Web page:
Friday, June 22, 2012

Systemic Coblat ion effects following MoM hip replacement

2010 Dec;81(6):756-64.

Cobalt ions induce chemokine secretion in a variety of systemic cell lines.

Source

UCD Clinical Research Centre, UCD School of Medicine and Medical Sciences, Mater Misericordiae University Hospital, Ireland. bdevitt@hotmail.com

Abstract

BACKGROUND AND PURPOSE:

Metal ion toxicity both locally and systemically following MoM hip replacements remains a concern. Cobalt ions have been shown to induce secretion of proinflammatory chemokines locally; however, little is known about their effect systemically. We investigated the in vitro effect of cobalt ions on a variety of cell lines by measuring production of the proinflammatory chemokines IL-8 and MCP-1.

METHOD:

Renal, gastrointestinal, and respiratory epithelium and also neutrophils and monocytes were exposed to cobalt ions at 4, 12, 24, and 48 hours.

RESULTS:

We found that cobalt ions enhanced the secretion of IL-8 and MCP-1 in renal epithelial cells, gastric and colon epithelium, monocytes and neutrophils, and small airway epithelial cells but not in alveolar cells. Secretion of IL-8 and MCP-1 was markedly elevated in renal epithelium, where a 16-fold and 7-fold increase occurred compared to controls. There was a 6-fold and 4-fold increase in IL-8 and MCP-1 secretion in colon epithelium and a 4-fold and 3-fold increase in gastric epithelium. Small airway epithelial cells showed a maximum increase in secretion of 8-fold (IL-8) and of 4-fold (MCP-1). The increase in chemokine secretion observed in alveolar cells was moderate and did not reach statistical significance. Monocytes and neutrophils showed a 2.5-fold and 2-fold increase in IL-8 secretion and a 6-fold and 4-fold increase in MCP-1 secretion at 48 and 24 hours, respectively.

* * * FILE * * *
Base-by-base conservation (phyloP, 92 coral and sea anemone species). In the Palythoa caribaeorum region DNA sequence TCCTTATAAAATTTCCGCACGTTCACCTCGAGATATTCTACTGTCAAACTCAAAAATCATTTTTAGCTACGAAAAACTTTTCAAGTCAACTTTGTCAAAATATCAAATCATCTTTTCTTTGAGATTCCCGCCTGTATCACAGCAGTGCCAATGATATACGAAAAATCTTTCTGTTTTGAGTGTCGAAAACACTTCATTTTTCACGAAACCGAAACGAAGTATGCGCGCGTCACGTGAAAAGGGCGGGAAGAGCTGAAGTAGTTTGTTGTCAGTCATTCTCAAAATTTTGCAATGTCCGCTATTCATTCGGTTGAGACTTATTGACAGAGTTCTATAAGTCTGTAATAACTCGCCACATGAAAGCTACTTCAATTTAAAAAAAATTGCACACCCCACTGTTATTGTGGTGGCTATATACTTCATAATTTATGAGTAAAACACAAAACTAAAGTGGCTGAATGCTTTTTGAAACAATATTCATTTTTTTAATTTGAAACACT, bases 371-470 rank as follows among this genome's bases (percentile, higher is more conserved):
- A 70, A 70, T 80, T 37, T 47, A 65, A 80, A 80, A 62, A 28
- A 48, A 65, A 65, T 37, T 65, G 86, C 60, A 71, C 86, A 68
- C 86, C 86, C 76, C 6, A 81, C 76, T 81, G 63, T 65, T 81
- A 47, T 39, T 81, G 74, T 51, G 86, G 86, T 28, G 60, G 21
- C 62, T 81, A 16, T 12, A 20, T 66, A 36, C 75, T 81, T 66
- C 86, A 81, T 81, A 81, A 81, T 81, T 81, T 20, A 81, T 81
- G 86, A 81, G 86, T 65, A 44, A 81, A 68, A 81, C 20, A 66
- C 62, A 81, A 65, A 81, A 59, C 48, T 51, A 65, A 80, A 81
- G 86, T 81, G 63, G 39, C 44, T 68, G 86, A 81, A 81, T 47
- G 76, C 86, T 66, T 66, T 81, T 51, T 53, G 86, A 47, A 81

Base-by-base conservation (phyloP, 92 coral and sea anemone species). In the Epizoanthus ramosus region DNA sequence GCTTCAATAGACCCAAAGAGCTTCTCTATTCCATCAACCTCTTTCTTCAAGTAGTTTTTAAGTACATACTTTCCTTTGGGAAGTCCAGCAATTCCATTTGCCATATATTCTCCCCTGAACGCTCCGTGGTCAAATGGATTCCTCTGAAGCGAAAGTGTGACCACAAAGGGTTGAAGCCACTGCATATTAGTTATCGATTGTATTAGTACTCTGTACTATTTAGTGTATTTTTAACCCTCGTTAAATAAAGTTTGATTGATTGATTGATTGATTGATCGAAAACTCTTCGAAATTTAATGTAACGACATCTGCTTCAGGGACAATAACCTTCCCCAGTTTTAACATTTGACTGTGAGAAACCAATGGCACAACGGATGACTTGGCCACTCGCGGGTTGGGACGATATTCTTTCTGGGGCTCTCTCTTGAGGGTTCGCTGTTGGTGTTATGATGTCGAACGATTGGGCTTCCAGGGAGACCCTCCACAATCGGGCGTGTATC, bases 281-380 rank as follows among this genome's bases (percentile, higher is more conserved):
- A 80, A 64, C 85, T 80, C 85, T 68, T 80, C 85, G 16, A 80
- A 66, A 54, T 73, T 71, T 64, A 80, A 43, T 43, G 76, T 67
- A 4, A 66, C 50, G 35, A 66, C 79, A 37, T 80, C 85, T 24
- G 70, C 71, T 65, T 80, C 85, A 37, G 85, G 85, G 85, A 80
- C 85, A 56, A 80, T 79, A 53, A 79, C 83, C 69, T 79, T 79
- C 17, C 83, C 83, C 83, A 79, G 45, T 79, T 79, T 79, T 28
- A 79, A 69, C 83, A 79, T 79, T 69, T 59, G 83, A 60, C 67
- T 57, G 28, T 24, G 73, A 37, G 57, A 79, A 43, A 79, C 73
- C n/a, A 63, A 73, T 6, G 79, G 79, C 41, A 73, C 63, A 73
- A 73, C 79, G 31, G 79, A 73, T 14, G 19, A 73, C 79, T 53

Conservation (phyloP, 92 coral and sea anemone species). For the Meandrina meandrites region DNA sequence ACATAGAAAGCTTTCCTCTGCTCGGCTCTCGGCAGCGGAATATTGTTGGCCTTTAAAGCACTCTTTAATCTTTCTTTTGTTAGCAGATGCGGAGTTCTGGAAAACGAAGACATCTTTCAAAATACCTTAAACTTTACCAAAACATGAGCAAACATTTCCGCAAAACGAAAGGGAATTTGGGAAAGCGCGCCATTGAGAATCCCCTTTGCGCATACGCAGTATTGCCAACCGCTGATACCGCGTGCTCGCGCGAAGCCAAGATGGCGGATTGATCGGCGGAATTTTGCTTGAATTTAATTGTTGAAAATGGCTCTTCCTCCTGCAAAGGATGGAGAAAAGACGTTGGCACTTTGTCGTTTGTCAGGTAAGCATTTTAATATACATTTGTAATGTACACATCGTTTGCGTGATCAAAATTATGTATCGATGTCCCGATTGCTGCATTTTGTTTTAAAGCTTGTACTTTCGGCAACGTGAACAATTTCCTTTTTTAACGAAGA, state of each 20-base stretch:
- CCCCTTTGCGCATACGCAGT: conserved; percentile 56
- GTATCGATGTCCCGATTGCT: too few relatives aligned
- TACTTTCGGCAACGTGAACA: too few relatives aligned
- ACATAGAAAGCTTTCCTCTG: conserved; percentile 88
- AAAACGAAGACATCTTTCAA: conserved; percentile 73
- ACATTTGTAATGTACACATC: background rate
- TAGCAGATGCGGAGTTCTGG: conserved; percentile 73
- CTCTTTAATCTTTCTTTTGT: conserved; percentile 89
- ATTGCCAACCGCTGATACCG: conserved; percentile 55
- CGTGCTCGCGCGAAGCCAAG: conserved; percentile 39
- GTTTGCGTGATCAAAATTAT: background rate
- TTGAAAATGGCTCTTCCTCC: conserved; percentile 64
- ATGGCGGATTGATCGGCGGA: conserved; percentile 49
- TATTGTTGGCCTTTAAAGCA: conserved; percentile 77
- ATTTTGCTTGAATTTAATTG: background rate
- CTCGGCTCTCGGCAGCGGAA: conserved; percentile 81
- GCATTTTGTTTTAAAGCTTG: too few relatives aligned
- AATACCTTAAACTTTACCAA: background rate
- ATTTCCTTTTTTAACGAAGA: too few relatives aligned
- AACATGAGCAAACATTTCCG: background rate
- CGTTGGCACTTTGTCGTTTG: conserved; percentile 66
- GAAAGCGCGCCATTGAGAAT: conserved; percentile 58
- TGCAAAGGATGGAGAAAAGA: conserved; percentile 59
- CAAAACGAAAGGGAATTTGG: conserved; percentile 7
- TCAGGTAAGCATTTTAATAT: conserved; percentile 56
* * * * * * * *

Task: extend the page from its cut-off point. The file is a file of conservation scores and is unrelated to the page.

INTERPRETATION:

These data demonstrate the potent bioactivity of cobalt ions in a variety of cell types and the potential to induce a proinflammatory response.


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Chemokines (Greek -kinos, movement) are a family of small cytokines, or proteins secreted by cells. Their name is derived from their ability to induce directed chemotaxis in nearby responsive cells.  Some chemokines are considered pro-inflammatory and can be induced during an immune response to recruit cells of the immune system to a site of infection, while others are considered homeostatic and are involved in controlling the migration of cells during normal processes of tissue maintenance or development





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